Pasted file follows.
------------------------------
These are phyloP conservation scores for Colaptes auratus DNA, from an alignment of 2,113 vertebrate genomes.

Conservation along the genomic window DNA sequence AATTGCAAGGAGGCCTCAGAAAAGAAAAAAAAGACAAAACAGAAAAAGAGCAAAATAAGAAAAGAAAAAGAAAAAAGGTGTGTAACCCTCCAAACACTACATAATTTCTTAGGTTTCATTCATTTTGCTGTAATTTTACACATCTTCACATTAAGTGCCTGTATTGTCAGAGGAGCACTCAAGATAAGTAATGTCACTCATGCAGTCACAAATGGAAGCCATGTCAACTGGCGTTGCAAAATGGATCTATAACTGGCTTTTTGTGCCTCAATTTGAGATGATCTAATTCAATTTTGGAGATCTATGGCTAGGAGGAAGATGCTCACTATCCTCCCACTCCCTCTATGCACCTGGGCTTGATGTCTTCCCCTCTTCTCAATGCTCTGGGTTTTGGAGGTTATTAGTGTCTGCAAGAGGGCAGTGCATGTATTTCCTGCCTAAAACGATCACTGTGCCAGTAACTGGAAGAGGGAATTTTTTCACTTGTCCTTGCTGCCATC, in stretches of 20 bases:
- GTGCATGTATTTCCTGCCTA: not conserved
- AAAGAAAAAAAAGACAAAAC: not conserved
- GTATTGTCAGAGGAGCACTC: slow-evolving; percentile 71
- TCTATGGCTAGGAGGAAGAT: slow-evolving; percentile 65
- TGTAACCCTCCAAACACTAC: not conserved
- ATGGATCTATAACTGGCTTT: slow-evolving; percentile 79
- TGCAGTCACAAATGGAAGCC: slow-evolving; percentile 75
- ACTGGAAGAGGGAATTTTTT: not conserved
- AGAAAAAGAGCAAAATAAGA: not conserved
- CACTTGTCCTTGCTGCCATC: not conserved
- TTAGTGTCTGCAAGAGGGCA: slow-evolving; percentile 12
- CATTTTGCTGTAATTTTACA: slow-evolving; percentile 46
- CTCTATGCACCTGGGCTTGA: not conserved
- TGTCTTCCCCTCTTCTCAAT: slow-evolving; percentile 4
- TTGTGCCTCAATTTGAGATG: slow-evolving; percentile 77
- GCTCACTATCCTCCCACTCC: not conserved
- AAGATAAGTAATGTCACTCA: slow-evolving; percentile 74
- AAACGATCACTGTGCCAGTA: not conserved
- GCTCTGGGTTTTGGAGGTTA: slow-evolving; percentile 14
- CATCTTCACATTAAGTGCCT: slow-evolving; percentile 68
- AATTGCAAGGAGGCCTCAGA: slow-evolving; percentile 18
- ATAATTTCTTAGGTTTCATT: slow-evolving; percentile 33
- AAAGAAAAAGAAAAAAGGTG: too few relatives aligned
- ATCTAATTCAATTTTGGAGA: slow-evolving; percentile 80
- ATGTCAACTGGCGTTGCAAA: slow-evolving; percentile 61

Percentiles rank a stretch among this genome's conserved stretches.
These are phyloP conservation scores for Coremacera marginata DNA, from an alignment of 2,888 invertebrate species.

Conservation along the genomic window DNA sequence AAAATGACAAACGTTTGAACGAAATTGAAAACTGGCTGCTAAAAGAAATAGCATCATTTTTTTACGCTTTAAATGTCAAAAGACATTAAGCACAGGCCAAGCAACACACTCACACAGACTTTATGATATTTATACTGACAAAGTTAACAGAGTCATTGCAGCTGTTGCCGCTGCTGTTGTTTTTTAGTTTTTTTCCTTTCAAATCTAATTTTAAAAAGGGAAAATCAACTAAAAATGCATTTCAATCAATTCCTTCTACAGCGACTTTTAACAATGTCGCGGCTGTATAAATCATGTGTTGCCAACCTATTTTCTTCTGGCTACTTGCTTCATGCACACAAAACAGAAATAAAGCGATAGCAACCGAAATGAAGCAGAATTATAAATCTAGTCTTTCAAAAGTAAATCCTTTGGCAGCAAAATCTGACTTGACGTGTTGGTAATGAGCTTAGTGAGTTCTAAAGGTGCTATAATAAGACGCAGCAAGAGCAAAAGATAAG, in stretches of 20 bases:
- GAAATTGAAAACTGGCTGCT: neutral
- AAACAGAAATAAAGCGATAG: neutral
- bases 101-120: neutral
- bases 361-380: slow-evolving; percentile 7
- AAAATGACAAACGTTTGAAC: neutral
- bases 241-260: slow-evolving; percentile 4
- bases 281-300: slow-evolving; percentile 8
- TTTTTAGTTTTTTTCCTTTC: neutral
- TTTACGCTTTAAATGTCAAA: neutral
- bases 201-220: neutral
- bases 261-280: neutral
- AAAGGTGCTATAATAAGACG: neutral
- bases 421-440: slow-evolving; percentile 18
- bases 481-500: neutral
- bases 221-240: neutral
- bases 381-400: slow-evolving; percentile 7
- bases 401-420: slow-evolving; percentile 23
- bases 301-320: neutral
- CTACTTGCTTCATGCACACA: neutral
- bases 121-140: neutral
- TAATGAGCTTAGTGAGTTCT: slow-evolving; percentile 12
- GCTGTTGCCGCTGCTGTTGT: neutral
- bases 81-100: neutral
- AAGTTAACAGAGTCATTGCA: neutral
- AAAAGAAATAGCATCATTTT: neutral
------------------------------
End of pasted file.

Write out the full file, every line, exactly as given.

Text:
These are phyloP conservation scores for Colaptes auratus DNA, from an alignment of 2,113 vertebrate genomes.

Conservation along the genomic window DNA sequence AATTGCAAGGAGGCCTCAGAAAAGAAAAAAAAGACAAAACAGAAAAAGAGCAAAATAAGAAAAGAAAAAGAAAAAAGGTGTGTAACCCTCCAAACACTACATAATTTCTTAGGTTTCATTCATTTTGCTGTAATTTTACACATCTTCACATTAAGTGCCTGTATTGTCAGAGGAGCACTCAAGATAAGTAATGTCACTCATGCAGTCACAAATGGAAGCCATGTCAACTGGCGTTGCAAAATGGATCTATAACTGGCTTTTTGTGCCTCAATTTGAGATGATCTAATTCAATTTTGGAGATCTATGGCTAGGAGGAAGATGCTCACTATCCTCCCACTCCCTCTATGCACCTGGGCTTGATGTCTTCCCCTCTTCTCAATGCTCTGGGTTTTGGAGGTTATTAGTGTCTGCAAGAGGGCAGTGCATGTATTTCCTGCCTAAAACGATCACTGTGCCAGTAACTGGAAGAGGGAATTTTTTCACTTGTCCTTGCTGCCATC, in stretches of 20 bases:
- GTGCATGTATTTCCTGCCTA: not conserved
- AAAGAAAAAAAAGACAAAAC: not conserved
- GTATTGTCAGAGGAGCACTC: slow-evolving; percentile 71
- TCTATGGCTAGGAGGAAGAT: slow-evolving; percentile 65
- TGTAACCCTCCAAACACTAC: not conserved
- ATGGATCTATAACTGGCTTT: slow-evolving; percentile 79
- TGCAGTCACAAATGGAAGCC: slow-evolving; percentile 75
- ACTGGAAGAGGGAATTTTTT: not conserved
- AGAAAAAGAGCAAAATAAGA: not conserved
- CACTTGTCCTTGCTGCCATC: not conserved
- TTAGTGTCTGCAAGAGGGCA: slow-evolving; percentile 12
- CATTTTGCTGTAATTTTACA: slow-evolving; percentile 46
- CTCTATGCACCTGGGCTTGA: not conserved
- TGTCTTCCCCTCTTCTCAAT: slow-evolving; percentile 4
- TTGTGCCTCAATTTGAGATG: slow-evolving; percentile 77
- GCTCACTATCCTCCCACTCC: not conserved
- AAGATAAGTAATGTCACTCA: slow-evolving; percentile 74
- AAACGATCACTGTGCCAGTA: not conserved
- GCTCTGGGTTTTGGAGGTTA: slow-evolving; percentile 14
- CATCTTCACATTAAGTGCCT: slow-evolving; percentile 68
- AATTGCAAGGAGGCCTCAGA: slow-evolving; percentile 18
- ATAATTTCTTAGGTTTCATT: slow-evolving; percentile 33
- AAAGAAAAAGAAAAAAGGTG: too few relatives aligned
- ATCTAATTCAATTTTGGAGA: slow-evolving; percentile 80
- ATGTCAACTGGCGTTGCAAA: slow-evolving; percentile 61

Percentiles rank a stretch among this genome's conserved stretches.
These are phyloP conservation scores for Coremacera marginata DNA, from an alignment of 2,888 invertebrate species.

Conservation along the genomic window DNA sequence AAAATGACAAACGTTTGAACGAAATTGAAAACTGGCTGCTAAAAGAAATAGCATCATTTTTTTACGCTTTAAATGTCAAAAGACATTAAGCACAGGCCAAGCAACACACTCACACAGACTTTATGATATTTATACTGACAAAGTTAACAGAGTCATTGCAGCTGTTGCCGCTGCTGTTGTTTTTTAGTTTTTTTCCTTTCAAATCTAATTTTAAAAAGGGAAAATCAACTAAAAATGCATTTCAATCAATTCCTTCTACAGCGACTTTTAACAATGTCGCGGCTGTATAAATCATGTGTTGCCAACCTATTTTCTTCTGGCTACTTGCTTCATGCACACAAAACAGAAATAAAGCGATAGCAACCGAAATGAAGCAGAATTATAAATCTAGTCTTTCAAAAGTAAATCCTTTGGCAGCAAAATCTGACTTGACGTGTTGGTAATGAGCTTAGTGAGTTCTAAAGGTGCTATAATAAGACGCAGCAAGAGCAAAAGATAAG, in stretches of 20 bases:
- GAAATTGAAAACTGGCTGCT: neutral
- AAACAGAAATAAAGCGATAG: neutral
- bases 101-120: neutral
- bases 361-380: slow-evolving; percentile 7
- AAAATGACAAACGTTTGAAC: neutral
- bases 241-260: slow-evolving; percentile 4
- bases 281-300: slow-evolving; percentile 8
- TTTTTAGTTTTTTTCCTTTC: neutral
- TTTACGCTTTAAATGTCAAA: neutral
- bases 201-220: neutral
- bases 261-280: neutral
- AAAGGTGCTATAATAAGACG: neutral
- bases 421-440: slow-evolving; percentile 18
- bases 481-500: neutral
- bases 221-240: neutral
- bases 381-400: slow-evolving; percentile 7
- bases 401-420: slow-evolving; percentile 23
- bases 301-320: neutral
- CTACTTGCTTCATGCACACA: neutral
- bases 121-140: neutral
- TAATGAGCTTAGTGAGTTCT: slow-evolving; percentile 12
- GCTGTTGCCGCTGCTGTTGT: neutral
- bases 81-100: neutral
- AAGTTAACAGAGTCATTGCA: neutral
- AAAAGAAATAGCATCATTTT: neutral